Hezekiah said to Isaiah, ‘What shall be the sign that the Lord will heal me, and that I shall go up to the house of the Lord on the third day?’ Isaiah said, ‘This is the sign to you from the Lord, that the Lord will do the thing that he has promised: the shadow has now advanced ten intervals; shall it retreat ten intervals?’ Hezekiah answered, ‘It is normal for the shadow to lengthen ten intervals; rather let the shadow retreat ten intervals.’ The prophet Isaiah cried to the Lord; and he brought the shadow back the ten intervals, by which the sun had declined on the dial of Ahaz.
At that time King Merodach-baladan son of Baladan of Babylon sent envoys with letters and a present to Hezekiah, for he had heard that Hezekiah had been sick. Hezekiah welcomed them; he showed them all his treasure house, the silver, the gold, the spices, the precious oil, his armoury, all that was found in his storehouses; there was nothing in his house or in all his realm that Hezekiah did not show them. Then the prophet Isaiah came to King Hezekiah, and said to him, ‘What did these men say? From where did they come to you?’ Hezekiah answered, ‘They have come from a far country, from Babylon.’ He said, ‘What have they seen in your house?’ Hezekiah answered, ‘They have seen all that is in my house; there is nothing in my storehouses that I did not show them.’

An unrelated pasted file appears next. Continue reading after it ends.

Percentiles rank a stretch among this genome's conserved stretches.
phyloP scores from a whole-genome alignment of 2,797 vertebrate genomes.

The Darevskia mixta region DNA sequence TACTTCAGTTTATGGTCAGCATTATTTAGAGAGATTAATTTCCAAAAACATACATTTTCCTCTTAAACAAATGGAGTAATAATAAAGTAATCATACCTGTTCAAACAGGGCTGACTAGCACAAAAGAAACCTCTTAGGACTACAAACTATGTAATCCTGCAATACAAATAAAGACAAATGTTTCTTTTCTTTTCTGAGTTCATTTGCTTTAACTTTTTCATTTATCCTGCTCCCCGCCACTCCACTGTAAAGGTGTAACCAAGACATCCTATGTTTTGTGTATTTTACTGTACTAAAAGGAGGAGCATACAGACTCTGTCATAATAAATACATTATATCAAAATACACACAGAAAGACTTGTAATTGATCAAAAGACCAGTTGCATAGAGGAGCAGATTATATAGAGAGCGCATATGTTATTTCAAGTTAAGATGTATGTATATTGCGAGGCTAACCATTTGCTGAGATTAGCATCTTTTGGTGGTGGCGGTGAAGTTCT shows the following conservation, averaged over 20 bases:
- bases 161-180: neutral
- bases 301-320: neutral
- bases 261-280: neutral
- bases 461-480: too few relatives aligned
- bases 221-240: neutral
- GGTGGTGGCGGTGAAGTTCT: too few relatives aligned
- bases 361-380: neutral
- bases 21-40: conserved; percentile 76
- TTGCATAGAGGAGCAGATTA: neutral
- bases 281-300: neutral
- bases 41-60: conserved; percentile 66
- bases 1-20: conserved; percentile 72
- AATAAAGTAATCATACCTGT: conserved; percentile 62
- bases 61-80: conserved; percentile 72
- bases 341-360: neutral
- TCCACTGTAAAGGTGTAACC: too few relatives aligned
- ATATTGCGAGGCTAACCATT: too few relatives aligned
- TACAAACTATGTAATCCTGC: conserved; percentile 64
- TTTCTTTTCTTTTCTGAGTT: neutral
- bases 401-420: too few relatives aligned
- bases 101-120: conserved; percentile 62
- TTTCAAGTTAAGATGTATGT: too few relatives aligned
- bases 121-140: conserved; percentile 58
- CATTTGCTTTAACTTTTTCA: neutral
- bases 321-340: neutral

Then Isaiah said to Hezekiah, ‘Hear the word of the Lord: Days are coming when all that is in your house, and that which your ancestors have stored up until this day, shall be carried to Babylon; nothing shall be left, says the Lord. Some of your own sons who are born to you shall be taken away; they shall be eunuchs in the palace of the king of Babylon.’ Then Hezekiah said to Isaiah, ‘The word of the Lord that you have spoken is good.’ For he thought, ‘Why not, if there will be peace and security in my days?’
The rest of the deeds of Hezekiah, all his power, how he made the pool and the conduit and brought water into the city, are they not written in the Book of the Annals of the Kings of Judah? Hezekiah slept with his ancestors; and his son Manasseh succeeded him.
I urge Euodia and I urge Syntyche to be of the same mind in the Lord. Yes, and I ask you also, my loyal companion, help these women, for they have struggled beside me in the work of the gospel, together with Clement and the rest of my co-workers, whose names are in the book of life.